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A new look at asthma

Research groups open up prospects for a more efficient method of prevention and treatment

A therapy created at the Biomedical Sciences Institute of the University of São Paulo (ICB-USP) completely blocked the development of asthma in mice, when applied during the initial stages of the allergy process that causes the illness. More efficient than all of the available treatments, the therapy – a type of anti-vaccine that impedes the immunology reactions responsible for asthma – could prevent the illness in children who are the sons and daughters of asthmatics, and eventually improve the situation for adults sufferers themselves.

It was at the Medical School (FM-USP) that the Interdisciplinary Asthma Study Group, coordinated by Milton de Arruda Martins, discovered that the available treatments could be much more efficient. One of the group’s thirteen projects demonstrated that the majority of the deaths from asthma could have been avoided if the patients had taken adequate medication. Another one concluded that the intensity of the symptoms bears no direct relationship to the gravity of the lung inflammation and sends out an alert for the necessity of deciding on the treatment not only through the complaints of the patient, but from objective methods of measuring the inflammation. The studies also provided evidence that moderate physical exercises are essential for asthmatics.

Excess of hygiene
The therapy against asthma developed by the researcher Momtchilo Russo, of ICB-USP, brings a new and promising prospect for dealing with the illness. In mice, the treatment showed itself to be more efficient than all of the others as yet known. It consists in making the organism tolerant to the allergic substances, or that is to say, to avoid that the immunological system activate itself unnecessarily in the presence of these substances, which don’t represent a threat because they are not toxic nor do they multiple themselves in the organism. This line of investigation of an “anti-vaccine” – or technically an induction of tolerance – has in Brazil, one of the world pioneers, Nelson Monteiro Vaz.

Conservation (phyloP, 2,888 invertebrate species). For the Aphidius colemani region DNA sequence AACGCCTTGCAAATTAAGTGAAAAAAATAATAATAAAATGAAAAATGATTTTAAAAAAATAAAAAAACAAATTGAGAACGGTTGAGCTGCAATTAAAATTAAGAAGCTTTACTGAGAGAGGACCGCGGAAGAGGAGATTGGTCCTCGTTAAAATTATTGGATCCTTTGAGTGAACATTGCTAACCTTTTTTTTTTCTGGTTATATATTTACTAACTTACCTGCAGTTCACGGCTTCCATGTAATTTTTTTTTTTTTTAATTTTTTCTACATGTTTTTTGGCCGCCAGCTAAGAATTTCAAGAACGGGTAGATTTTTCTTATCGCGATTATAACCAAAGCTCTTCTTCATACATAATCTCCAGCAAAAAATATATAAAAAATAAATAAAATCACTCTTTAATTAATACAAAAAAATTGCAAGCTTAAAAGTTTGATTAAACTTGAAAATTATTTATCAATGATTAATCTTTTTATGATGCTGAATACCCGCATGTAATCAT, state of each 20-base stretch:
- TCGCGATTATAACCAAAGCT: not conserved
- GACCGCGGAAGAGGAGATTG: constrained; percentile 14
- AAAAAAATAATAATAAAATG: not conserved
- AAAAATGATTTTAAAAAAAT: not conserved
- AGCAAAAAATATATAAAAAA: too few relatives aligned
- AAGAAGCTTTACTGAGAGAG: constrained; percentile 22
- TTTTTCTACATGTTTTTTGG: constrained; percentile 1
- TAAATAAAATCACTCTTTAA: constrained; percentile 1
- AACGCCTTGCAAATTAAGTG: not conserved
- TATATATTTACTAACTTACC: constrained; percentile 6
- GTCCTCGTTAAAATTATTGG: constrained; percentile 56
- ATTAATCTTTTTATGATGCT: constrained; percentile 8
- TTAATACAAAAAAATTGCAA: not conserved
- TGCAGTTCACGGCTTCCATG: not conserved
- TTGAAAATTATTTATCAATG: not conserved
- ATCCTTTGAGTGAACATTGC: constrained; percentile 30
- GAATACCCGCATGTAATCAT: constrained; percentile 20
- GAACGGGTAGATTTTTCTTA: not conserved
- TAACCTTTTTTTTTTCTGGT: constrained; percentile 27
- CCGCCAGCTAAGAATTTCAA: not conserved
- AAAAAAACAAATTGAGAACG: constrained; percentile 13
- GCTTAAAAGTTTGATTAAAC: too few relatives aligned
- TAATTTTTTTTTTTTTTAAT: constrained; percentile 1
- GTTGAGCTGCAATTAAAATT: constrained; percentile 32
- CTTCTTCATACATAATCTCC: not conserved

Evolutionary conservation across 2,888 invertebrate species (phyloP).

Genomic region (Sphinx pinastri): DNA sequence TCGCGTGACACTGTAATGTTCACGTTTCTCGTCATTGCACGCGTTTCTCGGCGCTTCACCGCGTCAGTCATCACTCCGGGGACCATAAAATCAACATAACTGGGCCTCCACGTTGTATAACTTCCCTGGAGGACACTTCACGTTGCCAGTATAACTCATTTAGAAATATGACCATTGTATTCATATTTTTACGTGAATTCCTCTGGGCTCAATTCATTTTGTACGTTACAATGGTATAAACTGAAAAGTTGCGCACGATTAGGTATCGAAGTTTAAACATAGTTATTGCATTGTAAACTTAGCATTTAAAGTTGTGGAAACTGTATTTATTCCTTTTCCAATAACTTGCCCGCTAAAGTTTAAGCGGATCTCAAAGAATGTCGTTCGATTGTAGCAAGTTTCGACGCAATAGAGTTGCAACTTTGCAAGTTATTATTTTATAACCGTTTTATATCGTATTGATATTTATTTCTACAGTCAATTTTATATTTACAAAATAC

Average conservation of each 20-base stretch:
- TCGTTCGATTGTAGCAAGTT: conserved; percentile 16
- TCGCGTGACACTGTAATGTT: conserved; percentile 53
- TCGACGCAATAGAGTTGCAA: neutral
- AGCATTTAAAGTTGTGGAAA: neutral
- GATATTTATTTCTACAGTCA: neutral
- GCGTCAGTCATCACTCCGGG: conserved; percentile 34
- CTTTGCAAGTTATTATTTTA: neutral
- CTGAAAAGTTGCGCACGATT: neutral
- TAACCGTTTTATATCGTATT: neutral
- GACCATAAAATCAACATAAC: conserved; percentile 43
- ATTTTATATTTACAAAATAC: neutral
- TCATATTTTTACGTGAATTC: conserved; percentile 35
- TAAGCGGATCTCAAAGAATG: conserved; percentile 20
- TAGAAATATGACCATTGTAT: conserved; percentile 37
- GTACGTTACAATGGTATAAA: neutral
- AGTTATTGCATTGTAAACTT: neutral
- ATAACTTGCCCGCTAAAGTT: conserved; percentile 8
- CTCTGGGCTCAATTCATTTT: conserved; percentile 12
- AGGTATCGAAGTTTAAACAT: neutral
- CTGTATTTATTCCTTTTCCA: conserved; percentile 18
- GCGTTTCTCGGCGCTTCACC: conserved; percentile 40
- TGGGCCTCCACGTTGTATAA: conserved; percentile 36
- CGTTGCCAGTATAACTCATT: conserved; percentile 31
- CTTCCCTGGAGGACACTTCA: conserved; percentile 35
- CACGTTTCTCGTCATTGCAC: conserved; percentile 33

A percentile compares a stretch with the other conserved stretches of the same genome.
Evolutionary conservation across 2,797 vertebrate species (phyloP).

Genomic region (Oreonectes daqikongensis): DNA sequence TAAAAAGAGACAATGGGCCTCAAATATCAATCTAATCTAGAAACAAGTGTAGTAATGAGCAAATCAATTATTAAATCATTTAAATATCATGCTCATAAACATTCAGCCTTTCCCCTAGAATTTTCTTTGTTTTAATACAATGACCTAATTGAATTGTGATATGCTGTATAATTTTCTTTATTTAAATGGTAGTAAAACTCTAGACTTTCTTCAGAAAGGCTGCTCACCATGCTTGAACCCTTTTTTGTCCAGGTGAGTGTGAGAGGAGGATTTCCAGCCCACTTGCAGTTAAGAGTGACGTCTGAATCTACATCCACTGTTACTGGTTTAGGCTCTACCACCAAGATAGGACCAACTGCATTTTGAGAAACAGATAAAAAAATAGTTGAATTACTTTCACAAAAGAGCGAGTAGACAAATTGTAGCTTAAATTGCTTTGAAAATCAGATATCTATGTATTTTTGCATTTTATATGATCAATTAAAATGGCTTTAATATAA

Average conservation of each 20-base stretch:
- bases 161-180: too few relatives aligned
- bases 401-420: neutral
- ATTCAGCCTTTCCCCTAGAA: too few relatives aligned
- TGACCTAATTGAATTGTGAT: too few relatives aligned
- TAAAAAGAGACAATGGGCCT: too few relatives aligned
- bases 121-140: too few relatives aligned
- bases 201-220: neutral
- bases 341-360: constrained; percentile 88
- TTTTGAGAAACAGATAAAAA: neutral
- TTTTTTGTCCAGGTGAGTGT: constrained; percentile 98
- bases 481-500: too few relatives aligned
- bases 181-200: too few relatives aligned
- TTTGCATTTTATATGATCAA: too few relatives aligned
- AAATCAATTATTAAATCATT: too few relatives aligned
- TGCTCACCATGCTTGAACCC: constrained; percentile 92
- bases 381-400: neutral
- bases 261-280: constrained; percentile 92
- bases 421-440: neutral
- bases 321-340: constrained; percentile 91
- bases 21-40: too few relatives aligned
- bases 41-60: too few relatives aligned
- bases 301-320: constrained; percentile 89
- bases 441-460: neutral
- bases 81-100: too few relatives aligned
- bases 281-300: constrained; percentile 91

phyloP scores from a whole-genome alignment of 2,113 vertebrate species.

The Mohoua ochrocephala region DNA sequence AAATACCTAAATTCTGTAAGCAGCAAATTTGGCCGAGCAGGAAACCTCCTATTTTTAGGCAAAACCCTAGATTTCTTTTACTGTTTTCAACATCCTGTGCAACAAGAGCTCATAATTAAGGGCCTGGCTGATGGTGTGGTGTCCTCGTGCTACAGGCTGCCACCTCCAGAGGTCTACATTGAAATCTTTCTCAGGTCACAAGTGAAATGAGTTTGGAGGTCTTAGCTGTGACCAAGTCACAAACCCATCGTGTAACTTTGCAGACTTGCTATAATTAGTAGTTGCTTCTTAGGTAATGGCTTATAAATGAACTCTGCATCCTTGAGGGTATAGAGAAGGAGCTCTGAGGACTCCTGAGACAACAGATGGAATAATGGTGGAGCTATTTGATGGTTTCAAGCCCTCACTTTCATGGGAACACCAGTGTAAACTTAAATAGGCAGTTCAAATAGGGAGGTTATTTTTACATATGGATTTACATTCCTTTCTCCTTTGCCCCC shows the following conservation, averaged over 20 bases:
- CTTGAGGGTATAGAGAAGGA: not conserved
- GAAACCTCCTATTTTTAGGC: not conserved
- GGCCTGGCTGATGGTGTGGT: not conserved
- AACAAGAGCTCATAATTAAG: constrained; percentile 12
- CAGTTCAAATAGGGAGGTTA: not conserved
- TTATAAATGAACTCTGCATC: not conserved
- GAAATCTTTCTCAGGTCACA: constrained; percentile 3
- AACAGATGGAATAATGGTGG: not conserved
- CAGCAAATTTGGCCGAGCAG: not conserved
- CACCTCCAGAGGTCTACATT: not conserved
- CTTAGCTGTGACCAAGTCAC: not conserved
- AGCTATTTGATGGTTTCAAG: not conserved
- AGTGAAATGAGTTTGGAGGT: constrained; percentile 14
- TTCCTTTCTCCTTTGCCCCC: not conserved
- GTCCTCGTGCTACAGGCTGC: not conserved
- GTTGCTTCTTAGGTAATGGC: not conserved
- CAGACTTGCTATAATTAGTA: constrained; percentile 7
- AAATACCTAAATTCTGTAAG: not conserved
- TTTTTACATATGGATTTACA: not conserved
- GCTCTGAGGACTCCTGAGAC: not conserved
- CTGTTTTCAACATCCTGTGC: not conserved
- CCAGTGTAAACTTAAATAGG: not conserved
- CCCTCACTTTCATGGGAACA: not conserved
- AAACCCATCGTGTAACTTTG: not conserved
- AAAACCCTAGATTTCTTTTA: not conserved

It was through the collaboration of Russo with one of Vaz’s students, Ana Maria Caetano, that the idea of the anti-vaccine was born. The new situation is important because the percentage of asthmatics in the world’s population has practically doubled over the last ten years. The phenomenon is attributed to the increase in pollution, but many immunologists believe that this increase is also due to the excess of hygiene of modern life.

To restrict excessively contact with pathogens is to impede the immunological system from adequately maturing. Proof of this is the fact that the incidence of asthma is a lot less often among the children who go to school at an earlier age and those who have siblings or pet animals, factors of exposure to a greater diversity of micro organisms and allergies.

Deactivated allergy
Efficient in mice, the therapeutic proposal of Russo is to deactivate the allergy process by using natural mechanisms of the organism – those that condition the immunological system not to react towards the proteins normally present in foodstuffs. What he did was to mix in the water of the mice subject to asthma, small quantities of the proteins that set off the illness in them. The procedure totally blocked the illness, at least in the mice which hadn’t clearly developed an allergy. As well, it was effective for all types of asthma.

If the strategy of deactivating the allergy process were to show itself as efficient in humans as in mice, it would be possible to produce an oral treatment that would block the asthma in children predisposed to it since they are children of asthmatics. The idea would be to substitute the albumin of egg – the protein use in the tests on mice – with the proteins of the most common allergies or to make a customized vaccine, beginning with the specific proteins to which their parents are allergic.